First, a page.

decreased demand for azeliragon or any future drug candidates or products we develop;

injury to our reputation and significant negative media attention;

withdrawal of clinical trial participants or delay or cancellation of clinical trials;

costs to defend the related litigation;

a diversion of management’s time and our resources;

substantial monetary awards to trial participants or patients;

regulatory investigations, product recalls, withdrawals or labeling, marketing or promotional restrictions;

loss of revenue;

the inability or delay in our ability to commercialize any products we develop; and

a decline in our share price.

Our inability to obtain and maintain sufficient product liability insurance at an acceptable cost and scope of coverage to protect against potential product liability claims could prevent or inhibit the commercialization of azeliragon or any future products we develop. We currently carry clinical trial liability insurance in the amount of $10.0 million in the aggregate. Although we maintain such insurance, any claim that may be brought against us could result in a court judgment or settlement in an amount that is not covered, in whole or in part, by our insurance or that is in excess of the limits of our insurance coverage. Our insurance policies also have various exclusions and deductibles, and we may be subject to a product liability claim for which we have no coverage. We will have to pay any amounts awarded by a court or negotiated in a settlement that exceed our coverage limitations or that are not covered by our insurance, and we may not have, or be able to obtain, sufficient capital to pay such amounts. Moreover, in the future, we may not be able to maintain insurance coverage at a reasonable cost or in sufficient amounts to protect us against losses. If and when we obtain approval for marketing azeliragon, or another product, we intend to expand our insurance coverage to include the sale of azeliragon, or the other new product, however, we may be unable to obtain this liability insurance on commercially reasonable terms.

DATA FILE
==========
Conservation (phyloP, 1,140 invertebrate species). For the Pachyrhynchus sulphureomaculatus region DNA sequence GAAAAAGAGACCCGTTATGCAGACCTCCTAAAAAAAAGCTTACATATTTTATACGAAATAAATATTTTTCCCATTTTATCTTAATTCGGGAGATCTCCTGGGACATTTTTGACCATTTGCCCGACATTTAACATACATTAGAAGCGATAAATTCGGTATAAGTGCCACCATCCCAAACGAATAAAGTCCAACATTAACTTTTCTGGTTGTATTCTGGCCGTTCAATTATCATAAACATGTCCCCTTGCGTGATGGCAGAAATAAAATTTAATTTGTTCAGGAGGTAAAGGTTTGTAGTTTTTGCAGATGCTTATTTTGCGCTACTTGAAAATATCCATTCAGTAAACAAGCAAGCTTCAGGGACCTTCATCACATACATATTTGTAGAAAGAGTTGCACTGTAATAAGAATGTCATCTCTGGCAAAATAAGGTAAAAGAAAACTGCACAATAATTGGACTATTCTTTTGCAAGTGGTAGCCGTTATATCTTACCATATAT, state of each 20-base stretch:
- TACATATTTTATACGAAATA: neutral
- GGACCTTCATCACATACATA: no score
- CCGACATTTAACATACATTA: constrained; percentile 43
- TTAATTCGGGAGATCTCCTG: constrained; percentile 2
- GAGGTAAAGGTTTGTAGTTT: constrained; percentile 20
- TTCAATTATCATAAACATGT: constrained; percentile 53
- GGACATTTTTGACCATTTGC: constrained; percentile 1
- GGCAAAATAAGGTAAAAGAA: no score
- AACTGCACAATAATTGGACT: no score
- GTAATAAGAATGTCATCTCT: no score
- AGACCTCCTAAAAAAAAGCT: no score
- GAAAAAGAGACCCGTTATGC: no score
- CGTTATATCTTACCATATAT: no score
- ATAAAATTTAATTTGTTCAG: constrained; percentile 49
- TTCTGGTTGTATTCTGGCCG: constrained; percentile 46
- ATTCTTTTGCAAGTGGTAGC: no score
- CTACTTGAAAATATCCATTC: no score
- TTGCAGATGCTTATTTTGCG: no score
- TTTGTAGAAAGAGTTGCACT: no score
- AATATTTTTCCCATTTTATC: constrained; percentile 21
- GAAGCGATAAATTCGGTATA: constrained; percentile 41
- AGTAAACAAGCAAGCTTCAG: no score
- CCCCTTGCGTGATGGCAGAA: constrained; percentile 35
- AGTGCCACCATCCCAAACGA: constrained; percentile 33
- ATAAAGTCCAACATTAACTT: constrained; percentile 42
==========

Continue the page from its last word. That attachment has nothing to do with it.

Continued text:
Our operations involve hazardous materials, which could subject us to significant liabilities.

Our research and development processes involve the controlled use of hazardous materials, including medical waste. Our operations produce hazardous waste products. We cannot eliminate the risk of accidental contamination or discharge or injury from these materials. Federal, state and local laws and regulations govern the use, manufacture, storage, handling and disposal of these materials. We could be subject to civil damages in the event of exposure of individuals to hazardous materials. In addition, claimants may sue us for injury or contamination that results from our use of these materials and our liability may exceed our total assets. We have general liability and umbrella insurance of up to $6.0 million per occurrence, with an annual aggregate limit of $7.0 million, which excludes pollution liability. This coverage may not be adequate to cover all claims related to our hazardous materials. Furthermore, if we were to be held liable for a claim involving hazardous materials, this liability could exceed our insurance coverage, if any, and our other financial resources. Compliance with environmental and other laws and regulations may be expensive and current or future regulations may impair our research, development or production efforts.

52


Our insurance policies are expensive and protect us only from some business risks, which will leave us exposed to significant uninsured liabilities.

We do not carry insurance for all categories of risk that our business may encounter. Some of the policies we currently maintain include general liability, employment practices liability, property, auto, workers’ compensation, umbrella, clinical trial and directors’ and officers’ insurance. We do not know, however, if we will be able to maintain existing insurance with adequate levels of coverage. Any significant uninsured liability may require us to pay substantial amounts, which would adversely affect our cash position and results of operations.

The market for our proposed products is rapidly changing and competitive, and new drugs and new treatments that may be developed by others could impair our ability to maintain and grow our businesses and remain competitive.

The pharmaceutical and biotechnology industries are subject to rapid and substantial technological change. Developments by others may render proposed products noncompetitive or obsolete, or we may be unable to keep pace with technological developments or other market factors. Technological competition from pharmaceutical and biotechnology companies, universities, governmental entities and others diversifying into the field is intense and is expected to increase.